Bacon and egg pie is a classic weekend lunch that is portable, tummy filling, can be dressed up or down, and is always a crowd pleaser. Last weekend my parents came for lunch, so I threw together this pie and dressed it up a little for the occasion by topping it with sautéed cherry tomatoes, onion jam and a sprinkle of Italian parsley.
The trick to making this a great lunch is keeping it simple. I used to make this pie with cheese and slices of tomatoes in it. Nowadays I make a stripped down version with just potatoes, bacon and the egg custard. The simpler ingredients means this pie travels better and is not too rich.
Bacon and Egg Pie
Preparation time: 30 min + 30-40 min baking time
Specialist equipment: spring-form cake tin (or pie dish if you do not have one)
3 medium potatoes (a waxy or all purpose variety)
6-10 rashers of streaky free range bacon
5 free range eggs
200 ml trim milk (plus a little more for glazing)
salt and pepper
3 sheets of flakey or puff pastry
oil for greasing tin
Preheat the oven to 200 degrees Celsius (classic bake or fan bake). Boil the potatoes with the skins on, cool a little and slice into about 1 cm thick slices. Slice the bacon, trimming off any rind, and fry or grill until a little crispy. I prefer to use good quality streaky bacon because of its superior flavor, but if you are worried about the fat content then use a shoulder cut and trim the fat off. Whisk together the milk and eggs. Season this custard while taking care to remember that the bacon will add a little saltiness to the dish.
Clip a sheet of baking paper into the base of the spring-form cake tin. This guarantees that the pie doesn’t stick to the bottom. Spray or brush the sides and bottom of the tin with oil. I always keep a can of ricebran oil on hand for these sorts of things: a high flash point and low flavor makes it perfect for these tasks.
I use pre-rolled sheets of puff or flakey style pastry. You can also use the kind that comes in blocks and roll it out yourself, or even make your own if you feel you have the time. Line the bottom and sides of your tin, using water and a little pressing to glue each patch of pastry to its neighbor. Allow a little overhang over the top lip of the tin. You will use the overhang later to cover your untidy ends.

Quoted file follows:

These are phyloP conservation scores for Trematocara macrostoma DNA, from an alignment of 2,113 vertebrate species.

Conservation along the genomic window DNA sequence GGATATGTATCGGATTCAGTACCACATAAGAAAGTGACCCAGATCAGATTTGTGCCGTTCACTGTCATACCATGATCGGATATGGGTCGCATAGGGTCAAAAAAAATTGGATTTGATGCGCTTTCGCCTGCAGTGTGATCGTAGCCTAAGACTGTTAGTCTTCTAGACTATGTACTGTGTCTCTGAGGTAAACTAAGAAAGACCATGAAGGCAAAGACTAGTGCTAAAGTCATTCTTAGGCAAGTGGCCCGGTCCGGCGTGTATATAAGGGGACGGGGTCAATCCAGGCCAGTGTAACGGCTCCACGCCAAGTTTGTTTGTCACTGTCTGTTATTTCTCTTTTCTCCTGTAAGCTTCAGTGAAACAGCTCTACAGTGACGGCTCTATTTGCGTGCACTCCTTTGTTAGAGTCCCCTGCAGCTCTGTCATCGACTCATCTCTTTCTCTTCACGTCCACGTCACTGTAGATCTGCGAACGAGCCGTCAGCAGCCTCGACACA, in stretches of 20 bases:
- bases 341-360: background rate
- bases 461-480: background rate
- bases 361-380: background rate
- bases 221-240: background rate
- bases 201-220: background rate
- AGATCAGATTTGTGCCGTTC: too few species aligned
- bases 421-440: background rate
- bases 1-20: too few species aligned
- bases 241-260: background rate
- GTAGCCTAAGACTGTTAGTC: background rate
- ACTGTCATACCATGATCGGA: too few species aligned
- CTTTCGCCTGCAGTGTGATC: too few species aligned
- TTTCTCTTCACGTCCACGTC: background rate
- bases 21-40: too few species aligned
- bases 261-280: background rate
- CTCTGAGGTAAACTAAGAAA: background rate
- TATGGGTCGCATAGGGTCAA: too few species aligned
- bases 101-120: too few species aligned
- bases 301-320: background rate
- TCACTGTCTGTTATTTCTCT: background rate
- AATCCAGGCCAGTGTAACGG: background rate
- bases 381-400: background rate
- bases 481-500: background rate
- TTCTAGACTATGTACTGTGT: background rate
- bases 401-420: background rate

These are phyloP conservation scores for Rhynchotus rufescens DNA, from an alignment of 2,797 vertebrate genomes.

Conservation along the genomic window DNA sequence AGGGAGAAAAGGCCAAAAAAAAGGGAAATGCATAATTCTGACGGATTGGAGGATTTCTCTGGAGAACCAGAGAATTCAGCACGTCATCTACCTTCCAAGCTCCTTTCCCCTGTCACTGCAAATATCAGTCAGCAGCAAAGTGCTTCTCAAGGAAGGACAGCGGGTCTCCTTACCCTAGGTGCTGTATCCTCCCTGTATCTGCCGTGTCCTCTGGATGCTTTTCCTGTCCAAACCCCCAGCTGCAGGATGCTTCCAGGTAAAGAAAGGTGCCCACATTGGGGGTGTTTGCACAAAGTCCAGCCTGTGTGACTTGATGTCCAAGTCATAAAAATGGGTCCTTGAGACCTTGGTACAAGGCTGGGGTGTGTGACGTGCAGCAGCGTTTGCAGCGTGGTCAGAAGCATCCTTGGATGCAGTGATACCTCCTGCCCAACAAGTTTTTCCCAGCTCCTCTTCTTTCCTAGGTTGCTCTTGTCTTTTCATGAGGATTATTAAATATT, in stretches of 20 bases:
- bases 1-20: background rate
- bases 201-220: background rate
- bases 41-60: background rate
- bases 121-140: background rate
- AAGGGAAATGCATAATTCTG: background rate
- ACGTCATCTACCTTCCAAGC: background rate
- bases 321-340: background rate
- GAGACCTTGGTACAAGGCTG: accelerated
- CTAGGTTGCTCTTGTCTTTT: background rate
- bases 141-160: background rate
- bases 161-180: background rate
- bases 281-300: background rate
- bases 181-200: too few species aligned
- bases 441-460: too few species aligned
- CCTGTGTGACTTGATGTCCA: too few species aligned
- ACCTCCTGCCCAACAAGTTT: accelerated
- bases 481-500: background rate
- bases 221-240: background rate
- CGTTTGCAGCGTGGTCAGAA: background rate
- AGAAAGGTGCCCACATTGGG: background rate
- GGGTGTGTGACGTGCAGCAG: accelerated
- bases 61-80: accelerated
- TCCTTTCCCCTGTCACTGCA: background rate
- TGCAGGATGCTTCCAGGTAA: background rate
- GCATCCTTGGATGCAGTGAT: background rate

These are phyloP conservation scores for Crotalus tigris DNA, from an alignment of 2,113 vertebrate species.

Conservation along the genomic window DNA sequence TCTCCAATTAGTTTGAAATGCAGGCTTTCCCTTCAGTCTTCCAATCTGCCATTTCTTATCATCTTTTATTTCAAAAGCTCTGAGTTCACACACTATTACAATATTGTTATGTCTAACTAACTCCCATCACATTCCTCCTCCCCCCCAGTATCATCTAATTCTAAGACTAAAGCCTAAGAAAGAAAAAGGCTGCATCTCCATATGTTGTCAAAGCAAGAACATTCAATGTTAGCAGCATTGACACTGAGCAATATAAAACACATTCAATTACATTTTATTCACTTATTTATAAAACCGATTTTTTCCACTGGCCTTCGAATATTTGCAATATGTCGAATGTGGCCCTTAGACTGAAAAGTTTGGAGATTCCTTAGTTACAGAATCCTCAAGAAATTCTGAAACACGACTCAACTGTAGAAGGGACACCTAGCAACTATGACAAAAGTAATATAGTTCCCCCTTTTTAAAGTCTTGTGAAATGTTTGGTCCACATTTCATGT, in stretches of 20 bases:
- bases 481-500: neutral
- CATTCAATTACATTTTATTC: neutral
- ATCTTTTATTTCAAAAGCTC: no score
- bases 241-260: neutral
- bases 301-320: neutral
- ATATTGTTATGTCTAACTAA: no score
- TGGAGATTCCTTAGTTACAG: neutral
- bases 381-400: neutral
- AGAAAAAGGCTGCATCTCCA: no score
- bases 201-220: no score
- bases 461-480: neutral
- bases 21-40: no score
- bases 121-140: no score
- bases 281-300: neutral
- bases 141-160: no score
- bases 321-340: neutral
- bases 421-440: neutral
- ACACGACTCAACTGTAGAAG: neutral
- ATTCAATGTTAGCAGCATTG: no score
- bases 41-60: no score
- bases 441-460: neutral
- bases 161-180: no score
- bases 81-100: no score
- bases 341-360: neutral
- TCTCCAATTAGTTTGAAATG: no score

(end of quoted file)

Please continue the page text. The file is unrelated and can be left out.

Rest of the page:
Layer the potato slices and bacon into the pie (I made two layers of potato slices each topped with bacon pieces) and pour over the custard.
You can just top the pie with another sheet of pastry, poke a couple of holes in it, brush it with milk and pop it in the oven. Alternatively you could make a lattice work or woven top for the pie. Cut 10 strips of pastry at least as long as the diameter of your pie tin. Lay one strip across the middle of the dish and five perpendicular to it woven together in an under-over manner. By laying strips back on themselves you can easily weave in the rest of the strips.
Once the lattice is complete, trim the ends so the mesh fits snug against the sides. Fold inward the pastry that was left hanging over the rim to cover the ends of the strips.
You can either leave this folded edge loose or pinch it together at regular intervals to make a decorative edge.
Brush the pie top with milk and bake in a hot oven for 30-40 minutes or until the top is golden brown and the custard in the centre is set. When done and still hot, slip a knife between the pie and the tin wall to detach the pie where it may have stuck. Carefully unclip the lever on the tin to release the pie from its confines. Slide out and serve however you like.
Soggy bottomed pies are usually caused by either:
1. cooking the pie in a pyrex or ceramic dish that does not sufficiently conduct the heat to cook the base at a similar rate as the top
2. not having the oven hot enough
3. letting the pie sit for extended periods of time before baking it, thus allowing the custard to soak the pastry at the base.